The 1990s and the first years of the 21st century saw a new impulse to Progressive Judaism in the Netherlands with the establishment of three new communities: one in Utrecht in 1993; one in Heerenveen (Beth Hatsafon) in 2000; and one in Almere (Beth B'nei Jonah) in 2003.

Levisson Instituut[edit]

The Levisson Instituut was founded in 2002 with the aim to provide rabbinical training for Dutch Jewish students affiliated with the NVPJ. The institute is based on the premises of the University of Amsterdam and receives educational assistance from the Leo Baeck College in London, amongst others. Currently, seven students are training at the Institute and are providing liturgical and pastoral support within the Liberal communities. Dean of Studies is Swedish-born Rabbi David Lilienthal.

Overview[edit]

  • LJG Amsterdam: 1,700 members, some 725 families. Rabbi for the community is Menno ten Brink. The synagogue of the community is located in the Jacob Soetendorpstraat since 1966. A new synagogue is in construction at the moment.[3] As of October 2007 the community has been relocated from the Jacob Soetendorpstraat to the Stadionweg, awaiting its new synagogue to be inaugurated. The community was established on October 31, 1931; it celebrated its 75 year jubilee on October 26, 2006,[4] with Queen Beatrix of the Netherlands as honorary guest.[5] The community publishes a quarterly called "Kol Mokum", translated as "Voice of Amsterdam" or "Whole of Amsterdam" (Amsterdam is also known as Mokum, which comes from the Yiddish spoken by the first Jewish immigrants to the city and which is derived from the Hebrew word "Makom", which means "place" or "town"; Mokum is used both by Jews as well as non-Jews when referring to Amsterdam).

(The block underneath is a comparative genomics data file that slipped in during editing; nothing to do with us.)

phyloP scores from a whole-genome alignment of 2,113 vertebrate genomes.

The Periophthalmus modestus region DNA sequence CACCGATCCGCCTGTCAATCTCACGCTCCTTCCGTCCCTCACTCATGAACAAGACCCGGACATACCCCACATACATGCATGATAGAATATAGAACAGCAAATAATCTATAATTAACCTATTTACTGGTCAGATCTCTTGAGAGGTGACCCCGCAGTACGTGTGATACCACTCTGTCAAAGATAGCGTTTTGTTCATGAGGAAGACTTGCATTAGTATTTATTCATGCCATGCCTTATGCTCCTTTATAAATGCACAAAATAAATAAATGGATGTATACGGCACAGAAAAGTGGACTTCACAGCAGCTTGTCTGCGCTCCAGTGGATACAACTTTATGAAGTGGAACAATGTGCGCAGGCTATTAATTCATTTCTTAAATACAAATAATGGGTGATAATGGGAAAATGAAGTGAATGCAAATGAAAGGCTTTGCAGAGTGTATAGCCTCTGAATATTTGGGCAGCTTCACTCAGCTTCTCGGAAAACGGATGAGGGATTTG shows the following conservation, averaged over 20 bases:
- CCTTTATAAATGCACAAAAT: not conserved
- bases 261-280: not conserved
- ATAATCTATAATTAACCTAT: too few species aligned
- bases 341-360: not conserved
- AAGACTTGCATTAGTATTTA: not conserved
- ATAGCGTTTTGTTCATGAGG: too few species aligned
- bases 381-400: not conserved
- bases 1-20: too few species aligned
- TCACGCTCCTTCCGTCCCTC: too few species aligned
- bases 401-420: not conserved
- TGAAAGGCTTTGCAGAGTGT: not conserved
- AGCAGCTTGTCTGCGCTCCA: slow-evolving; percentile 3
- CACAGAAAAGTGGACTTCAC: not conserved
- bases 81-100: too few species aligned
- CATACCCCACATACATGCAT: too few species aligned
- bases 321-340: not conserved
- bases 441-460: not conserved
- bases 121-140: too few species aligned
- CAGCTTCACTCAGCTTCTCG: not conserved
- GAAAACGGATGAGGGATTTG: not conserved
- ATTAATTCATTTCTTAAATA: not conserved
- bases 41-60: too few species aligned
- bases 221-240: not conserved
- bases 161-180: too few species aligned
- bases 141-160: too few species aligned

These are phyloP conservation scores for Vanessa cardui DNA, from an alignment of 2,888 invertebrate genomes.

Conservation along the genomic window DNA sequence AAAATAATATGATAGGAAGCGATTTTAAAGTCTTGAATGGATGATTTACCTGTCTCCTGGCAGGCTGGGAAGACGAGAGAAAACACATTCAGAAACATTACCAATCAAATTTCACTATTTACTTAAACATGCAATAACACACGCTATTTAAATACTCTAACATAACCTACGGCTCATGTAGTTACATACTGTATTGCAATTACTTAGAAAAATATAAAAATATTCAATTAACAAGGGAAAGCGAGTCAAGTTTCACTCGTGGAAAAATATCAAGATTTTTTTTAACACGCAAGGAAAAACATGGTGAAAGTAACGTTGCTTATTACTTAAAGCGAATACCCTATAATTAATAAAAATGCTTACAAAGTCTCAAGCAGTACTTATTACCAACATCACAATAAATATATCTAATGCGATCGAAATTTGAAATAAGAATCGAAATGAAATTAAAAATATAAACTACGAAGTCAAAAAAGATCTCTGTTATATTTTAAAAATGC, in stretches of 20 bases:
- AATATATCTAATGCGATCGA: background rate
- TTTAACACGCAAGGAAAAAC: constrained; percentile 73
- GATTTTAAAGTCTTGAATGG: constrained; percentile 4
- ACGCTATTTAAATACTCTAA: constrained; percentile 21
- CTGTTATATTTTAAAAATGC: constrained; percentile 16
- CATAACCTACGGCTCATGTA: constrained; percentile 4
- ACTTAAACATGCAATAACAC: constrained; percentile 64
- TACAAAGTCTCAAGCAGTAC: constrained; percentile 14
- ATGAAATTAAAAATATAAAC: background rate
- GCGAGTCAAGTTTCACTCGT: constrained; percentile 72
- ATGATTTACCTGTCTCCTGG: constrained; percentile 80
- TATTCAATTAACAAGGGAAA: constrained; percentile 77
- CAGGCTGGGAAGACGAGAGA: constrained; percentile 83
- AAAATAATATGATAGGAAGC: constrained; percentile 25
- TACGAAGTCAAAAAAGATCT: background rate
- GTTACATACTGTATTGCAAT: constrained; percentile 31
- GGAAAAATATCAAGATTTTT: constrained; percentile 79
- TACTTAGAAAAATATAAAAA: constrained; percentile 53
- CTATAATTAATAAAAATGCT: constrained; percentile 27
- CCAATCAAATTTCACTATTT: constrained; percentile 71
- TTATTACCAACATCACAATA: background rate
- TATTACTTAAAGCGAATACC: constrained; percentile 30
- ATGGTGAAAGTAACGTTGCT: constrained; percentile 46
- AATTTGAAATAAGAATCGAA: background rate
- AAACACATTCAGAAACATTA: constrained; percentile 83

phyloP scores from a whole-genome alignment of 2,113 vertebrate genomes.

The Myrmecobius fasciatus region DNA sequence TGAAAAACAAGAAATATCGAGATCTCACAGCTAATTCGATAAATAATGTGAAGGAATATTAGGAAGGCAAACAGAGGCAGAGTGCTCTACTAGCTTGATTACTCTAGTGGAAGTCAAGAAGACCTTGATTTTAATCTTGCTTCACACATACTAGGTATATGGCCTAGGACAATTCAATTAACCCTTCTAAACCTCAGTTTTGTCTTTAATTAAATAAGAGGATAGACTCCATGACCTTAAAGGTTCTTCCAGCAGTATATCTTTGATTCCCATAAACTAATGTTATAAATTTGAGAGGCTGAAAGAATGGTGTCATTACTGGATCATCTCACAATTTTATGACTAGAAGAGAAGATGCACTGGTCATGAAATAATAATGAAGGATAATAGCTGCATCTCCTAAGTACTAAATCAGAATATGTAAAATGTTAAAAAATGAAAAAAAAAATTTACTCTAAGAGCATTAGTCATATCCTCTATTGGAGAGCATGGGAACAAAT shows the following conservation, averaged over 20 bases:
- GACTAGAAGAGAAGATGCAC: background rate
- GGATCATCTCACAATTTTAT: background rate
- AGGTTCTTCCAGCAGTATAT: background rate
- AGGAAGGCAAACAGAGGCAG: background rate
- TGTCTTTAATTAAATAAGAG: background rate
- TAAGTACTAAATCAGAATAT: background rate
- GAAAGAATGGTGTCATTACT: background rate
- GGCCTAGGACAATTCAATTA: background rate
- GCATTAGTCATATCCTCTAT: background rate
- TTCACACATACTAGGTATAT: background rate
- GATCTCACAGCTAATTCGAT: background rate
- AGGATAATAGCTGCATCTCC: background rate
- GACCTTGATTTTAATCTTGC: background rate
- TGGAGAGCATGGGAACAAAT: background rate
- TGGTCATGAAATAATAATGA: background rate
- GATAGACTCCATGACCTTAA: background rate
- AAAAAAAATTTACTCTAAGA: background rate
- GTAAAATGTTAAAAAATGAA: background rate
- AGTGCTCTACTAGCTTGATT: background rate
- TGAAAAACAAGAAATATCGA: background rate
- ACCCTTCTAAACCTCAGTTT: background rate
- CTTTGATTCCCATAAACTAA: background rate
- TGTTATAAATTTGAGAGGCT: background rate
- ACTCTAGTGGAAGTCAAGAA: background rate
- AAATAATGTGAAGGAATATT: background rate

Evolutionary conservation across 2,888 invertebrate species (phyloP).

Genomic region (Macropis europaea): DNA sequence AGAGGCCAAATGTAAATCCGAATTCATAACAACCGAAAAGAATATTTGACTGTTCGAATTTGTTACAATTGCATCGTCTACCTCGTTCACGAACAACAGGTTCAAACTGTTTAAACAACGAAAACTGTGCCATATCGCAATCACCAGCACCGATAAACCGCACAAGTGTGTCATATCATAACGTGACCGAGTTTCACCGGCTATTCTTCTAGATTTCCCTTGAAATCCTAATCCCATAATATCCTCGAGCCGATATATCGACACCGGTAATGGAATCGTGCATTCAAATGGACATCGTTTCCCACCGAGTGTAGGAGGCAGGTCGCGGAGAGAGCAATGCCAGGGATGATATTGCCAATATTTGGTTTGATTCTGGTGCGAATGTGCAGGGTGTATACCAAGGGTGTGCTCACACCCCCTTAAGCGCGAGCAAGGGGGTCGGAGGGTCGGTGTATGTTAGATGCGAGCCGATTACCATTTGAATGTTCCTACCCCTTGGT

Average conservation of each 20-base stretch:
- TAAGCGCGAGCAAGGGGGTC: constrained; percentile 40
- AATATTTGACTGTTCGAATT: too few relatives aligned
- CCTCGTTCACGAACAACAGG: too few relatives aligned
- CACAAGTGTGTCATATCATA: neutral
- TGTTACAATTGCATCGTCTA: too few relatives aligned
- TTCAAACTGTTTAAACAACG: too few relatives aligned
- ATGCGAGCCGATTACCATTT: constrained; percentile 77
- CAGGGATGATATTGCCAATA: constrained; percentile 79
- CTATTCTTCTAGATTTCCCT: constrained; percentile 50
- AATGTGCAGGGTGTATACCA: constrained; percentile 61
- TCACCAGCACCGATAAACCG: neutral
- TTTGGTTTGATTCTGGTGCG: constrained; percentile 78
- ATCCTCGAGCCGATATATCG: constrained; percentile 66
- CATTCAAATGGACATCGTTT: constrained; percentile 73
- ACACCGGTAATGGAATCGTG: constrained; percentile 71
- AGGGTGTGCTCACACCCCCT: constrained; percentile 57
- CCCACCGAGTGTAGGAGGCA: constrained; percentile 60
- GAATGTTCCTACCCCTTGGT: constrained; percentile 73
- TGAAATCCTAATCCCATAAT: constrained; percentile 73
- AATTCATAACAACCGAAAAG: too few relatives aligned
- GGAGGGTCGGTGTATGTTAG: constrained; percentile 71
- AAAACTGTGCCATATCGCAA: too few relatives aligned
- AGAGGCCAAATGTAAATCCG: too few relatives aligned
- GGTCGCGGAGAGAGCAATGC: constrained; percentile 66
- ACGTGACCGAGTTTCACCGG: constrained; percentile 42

• LJG Rotterdam: Rabbi for the community is Swedish-born David Lilienthal. Founded in 1968 by rabbi Avraham Soetendorp, son of Jacob Soetendorp. A new synagogue was put into use on August 25, 1995.